What is the Difference Between Human Primary Cells and Immortalized Cell Lines?
Human primary cells have been taken directly from organ tissue or blood cells. They can replicate in a culture, but eventually, they reach their limit of replication and will no longer divide. They have a certain and set life span. They are the cells that are found in the body and therefore will die eventually. Even if they are in a culture, they are still going to die at some point. The period of time they can survive depends on the type of cell. Primary cells are diverse and come from many different people, who are donors. This is incredibly important based on the purpose of the cells. If they are being used to test a medication, then the cells should be as diverse as possible.
Human primary cells change while they are in a culture and this is why they will not live forever. These cells have not had any type of medication. The only thing that has happened to them is whatever was needed for them to be extracted from the original tissue. They also tend to be difficult to maintain in a culture. They are not a hardy type of cell.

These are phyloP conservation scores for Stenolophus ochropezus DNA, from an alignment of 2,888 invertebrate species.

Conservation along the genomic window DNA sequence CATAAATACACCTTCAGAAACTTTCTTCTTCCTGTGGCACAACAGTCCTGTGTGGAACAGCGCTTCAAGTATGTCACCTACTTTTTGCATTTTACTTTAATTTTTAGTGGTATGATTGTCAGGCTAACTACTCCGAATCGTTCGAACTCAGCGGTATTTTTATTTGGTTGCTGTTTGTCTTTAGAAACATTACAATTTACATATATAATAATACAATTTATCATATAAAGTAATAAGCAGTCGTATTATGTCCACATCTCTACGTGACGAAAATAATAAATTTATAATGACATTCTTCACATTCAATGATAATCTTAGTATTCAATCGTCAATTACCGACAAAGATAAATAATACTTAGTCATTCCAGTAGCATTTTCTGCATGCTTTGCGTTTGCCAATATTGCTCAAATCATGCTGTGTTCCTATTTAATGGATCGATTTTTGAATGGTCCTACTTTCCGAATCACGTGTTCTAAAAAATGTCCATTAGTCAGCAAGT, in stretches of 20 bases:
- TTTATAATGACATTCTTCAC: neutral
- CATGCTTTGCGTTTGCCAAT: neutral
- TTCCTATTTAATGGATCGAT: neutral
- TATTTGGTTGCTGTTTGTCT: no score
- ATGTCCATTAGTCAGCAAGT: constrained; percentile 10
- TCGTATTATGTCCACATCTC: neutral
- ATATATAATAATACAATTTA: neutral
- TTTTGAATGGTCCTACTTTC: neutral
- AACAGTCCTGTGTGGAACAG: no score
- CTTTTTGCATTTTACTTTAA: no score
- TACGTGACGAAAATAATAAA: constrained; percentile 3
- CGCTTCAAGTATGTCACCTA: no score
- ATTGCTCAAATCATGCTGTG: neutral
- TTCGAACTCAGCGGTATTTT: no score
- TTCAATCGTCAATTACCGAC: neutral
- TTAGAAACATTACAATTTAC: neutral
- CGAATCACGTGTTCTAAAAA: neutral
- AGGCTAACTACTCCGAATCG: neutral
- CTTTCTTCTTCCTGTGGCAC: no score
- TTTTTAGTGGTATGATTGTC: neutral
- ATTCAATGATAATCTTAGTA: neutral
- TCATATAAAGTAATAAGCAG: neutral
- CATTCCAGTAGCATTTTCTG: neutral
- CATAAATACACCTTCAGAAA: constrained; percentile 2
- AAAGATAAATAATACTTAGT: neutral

Immortalized cell lines are typically transformed with some type of cancerous gene or virus so there is no limit to the number of times they can divide. That is important for a researcher to be able to study cell biology, molecular biology, and toxicology. Immortalized cells have gone through genetic changes to make them resistant and basically immortal. The benefit to this is they can be tested and stand up against the testing and research. Immortalized cells are often preferred to be used in research over human primary cells. They are more affordable and easy to use. There is no shortage of supply of these types of cells and there is no moral debate over using them as there often is when human or animal tissue is used. These cells offer a population of cells that is pure which leads to a sample that is consistent and results that can be reproduced. The use of these types of cells has changed the face of research. They can be used in the production and creation of vaccines, antibodies, and gene functioning. They can be used in the generation of artificial tissue, such as artificial skin. They are also used to test how drugs metabolize, in addition to the cytotoxicity of drugs.